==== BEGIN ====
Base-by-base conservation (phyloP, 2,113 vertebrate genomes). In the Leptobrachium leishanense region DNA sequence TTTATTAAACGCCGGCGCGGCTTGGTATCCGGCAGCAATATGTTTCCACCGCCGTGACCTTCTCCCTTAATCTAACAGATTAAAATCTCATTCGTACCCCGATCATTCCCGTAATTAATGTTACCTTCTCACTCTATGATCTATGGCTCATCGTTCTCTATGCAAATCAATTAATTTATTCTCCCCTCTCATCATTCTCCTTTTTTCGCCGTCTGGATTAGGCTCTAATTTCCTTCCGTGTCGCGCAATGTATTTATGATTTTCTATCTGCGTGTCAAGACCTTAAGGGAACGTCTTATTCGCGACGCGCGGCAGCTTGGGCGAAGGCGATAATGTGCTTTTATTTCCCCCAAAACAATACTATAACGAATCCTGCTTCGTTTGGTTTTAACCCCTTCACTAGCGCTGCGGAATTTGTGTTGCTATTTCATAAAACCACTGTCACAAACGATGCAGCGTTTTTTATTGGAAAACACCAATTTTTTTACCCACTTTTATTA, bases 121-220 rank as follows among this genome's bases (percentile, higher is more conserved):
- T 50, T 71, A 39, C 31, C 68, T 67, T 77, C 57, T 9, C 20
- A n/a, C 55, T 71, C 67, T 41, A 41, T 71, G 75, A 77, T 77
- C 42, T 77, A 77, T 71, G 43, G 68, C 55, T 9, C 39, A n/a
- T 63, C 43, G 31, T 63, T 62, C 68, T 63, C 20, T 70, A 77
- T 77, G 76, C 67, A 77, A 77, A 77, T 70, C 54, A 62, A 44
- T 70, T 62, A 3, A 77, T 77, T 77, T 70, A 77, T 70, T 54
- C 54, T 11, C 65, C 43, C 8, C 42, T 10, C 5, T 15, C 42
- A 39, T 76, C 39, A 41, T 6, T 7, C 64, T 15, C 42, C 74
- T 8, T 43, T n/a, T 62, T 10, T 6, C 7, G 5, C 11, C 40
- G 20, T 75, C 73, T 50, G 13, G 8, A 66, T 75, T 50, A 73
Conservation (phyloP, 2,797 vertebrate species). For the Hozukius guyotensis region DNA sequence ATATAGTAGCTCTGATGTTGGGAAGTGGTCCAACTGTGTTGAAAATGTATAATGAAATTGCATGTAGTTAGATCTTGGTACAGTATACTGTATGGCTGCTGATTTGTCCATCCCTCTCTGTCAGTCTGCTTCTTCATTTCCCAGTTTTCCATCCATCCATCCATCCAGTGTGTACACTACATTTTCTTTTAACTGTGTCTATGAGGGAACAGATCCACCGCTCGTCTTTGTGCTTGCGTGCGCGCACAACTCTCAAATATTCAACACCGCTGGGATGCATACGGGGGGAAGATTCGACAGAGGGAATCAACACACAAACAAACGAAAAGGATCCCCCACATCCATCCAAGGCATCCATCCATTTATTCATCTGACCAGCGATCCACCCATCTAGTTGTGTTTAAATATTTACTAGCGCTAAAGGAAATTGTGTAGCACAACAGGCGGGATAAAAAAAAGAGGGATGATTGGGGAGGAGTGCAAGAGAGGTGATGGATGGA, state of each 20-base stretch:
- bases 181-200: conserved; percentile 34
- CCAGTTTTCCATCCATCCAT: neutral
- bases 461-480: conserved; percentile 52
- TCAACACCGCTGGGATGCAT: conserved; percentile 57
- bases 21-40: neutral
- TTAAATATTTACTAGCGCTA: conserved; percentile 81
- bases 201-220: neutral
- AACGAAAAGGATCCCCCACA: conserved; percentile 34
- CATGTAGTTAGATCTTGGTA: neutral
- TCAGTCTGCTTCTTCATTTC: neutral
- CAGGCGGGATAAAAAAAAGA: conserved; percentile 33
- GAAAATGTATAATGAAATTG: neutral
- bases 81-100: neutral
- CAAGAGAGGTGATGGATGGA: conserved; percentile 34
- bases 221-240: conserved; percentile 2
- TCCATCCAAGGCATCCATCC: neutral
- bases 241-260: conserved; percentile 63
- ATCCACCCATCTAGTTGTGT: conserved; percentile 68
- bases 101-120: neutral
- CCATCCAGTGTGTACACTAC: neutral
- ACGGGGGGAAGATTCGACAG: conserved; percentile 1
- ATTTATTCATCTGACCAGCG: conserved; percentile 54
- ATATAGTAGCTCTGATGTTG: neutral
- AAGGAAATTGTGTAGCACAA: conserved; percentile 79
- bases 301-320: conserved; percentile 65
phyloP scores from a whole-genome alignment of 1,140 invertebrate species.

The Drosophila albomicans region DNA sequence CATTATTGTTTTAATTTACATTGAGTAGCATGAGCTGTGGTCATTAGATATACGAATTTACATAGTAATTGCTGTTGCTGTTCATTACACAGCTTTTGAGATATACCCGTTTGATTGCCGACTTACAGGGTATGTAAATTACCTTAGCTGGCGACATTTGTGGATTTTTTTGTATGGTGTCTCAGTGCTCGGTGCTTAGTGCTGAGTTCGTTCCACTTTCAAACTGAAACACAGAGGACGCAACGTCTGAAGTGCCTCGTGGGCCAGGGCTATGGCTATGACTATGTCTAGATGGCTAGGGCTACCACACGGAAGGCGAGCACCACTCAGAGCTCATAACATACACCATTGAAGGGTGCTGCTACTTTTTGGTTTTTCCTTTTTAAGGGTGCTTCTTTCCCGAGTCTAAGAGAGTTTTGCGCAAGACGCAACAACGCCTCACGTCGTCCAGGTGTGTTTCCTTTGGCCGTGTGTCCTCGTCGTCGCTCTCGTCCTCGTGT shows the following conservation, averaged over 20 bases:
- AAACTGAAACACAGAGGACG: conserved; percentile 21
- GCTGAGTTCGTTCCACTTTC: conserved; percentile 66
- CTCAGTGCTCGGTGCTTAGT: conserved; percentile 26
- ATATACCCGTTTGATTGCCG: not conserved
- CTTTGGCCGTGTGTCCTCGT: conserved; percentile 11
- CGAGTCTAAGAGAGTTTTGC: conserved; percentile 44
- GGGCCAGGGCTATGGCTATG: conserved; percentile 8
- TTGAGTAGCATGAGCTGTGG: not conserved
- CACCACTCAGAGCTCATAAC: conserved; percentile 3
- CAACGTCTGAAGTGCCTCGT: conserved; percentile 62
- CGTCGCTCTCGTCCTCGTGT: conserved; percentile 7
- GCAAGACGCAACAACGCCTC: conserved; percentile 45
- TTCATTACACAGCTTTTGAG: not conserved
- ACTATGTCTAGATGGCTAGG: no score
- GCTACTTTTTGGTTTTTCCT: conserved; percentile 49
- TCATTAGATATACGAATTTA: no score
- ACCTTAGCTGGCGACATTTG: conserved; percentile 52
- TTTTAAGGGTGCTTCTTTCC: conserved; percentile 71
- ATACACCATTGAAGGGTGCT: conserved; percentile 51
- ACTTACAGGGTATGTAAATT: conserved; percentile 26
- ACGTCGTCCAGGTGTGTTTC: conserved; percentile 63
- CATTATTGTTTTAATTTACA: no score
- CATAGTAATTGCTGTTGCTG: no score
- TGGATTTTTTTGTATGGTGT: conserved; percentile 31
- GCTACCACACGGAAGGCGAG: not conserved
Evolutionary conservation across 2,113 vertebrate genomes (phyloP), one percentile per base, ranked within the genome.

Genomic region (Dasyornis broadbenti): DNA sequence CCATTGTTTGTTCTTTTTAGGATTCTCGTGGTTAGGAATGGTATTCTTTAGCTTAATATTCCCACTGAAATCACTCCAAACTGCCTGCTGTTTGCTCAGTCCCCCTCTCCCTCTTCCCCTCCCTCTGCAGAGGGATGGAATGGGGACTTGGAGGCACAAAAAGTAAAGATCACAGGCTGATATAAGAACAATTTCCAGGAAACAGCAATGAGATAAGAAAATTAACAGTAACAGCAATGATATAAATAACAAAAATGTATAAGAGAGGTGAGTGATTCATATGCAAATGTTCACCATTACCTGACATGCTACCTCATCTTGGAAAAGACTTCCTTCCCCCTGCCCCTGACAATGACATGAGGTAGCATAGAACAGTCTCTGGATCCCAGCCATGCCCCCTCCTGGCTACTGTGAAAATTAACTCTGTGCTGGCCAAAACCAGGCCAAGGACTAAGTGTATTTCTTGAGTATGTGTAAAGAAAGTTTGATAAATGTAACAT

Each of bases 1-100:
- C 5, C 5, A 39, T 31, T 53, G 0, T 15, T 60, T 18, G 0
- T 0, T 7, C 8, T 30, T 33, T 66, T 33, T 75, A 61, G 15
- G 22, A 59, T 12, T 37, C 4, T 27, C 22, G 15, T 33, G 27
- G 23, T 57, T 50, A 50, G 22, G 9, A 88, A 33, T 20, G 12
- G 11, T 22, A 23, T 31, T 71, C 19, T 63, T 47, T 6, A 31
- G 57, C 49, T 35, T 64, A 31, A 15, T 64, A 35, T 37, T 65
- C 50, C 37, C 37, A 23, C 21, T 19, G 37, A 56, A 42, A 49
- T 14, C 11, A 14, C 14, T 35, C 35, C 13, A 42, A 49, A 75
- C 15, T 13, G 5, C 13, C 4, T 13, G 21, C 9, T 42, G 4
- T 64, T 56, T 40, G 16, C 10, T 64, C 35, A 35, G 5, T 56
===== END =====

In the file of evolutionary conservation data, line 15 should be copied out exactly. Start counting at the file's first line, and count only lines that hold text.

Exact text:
- bases 461-480: conserved; percentile 52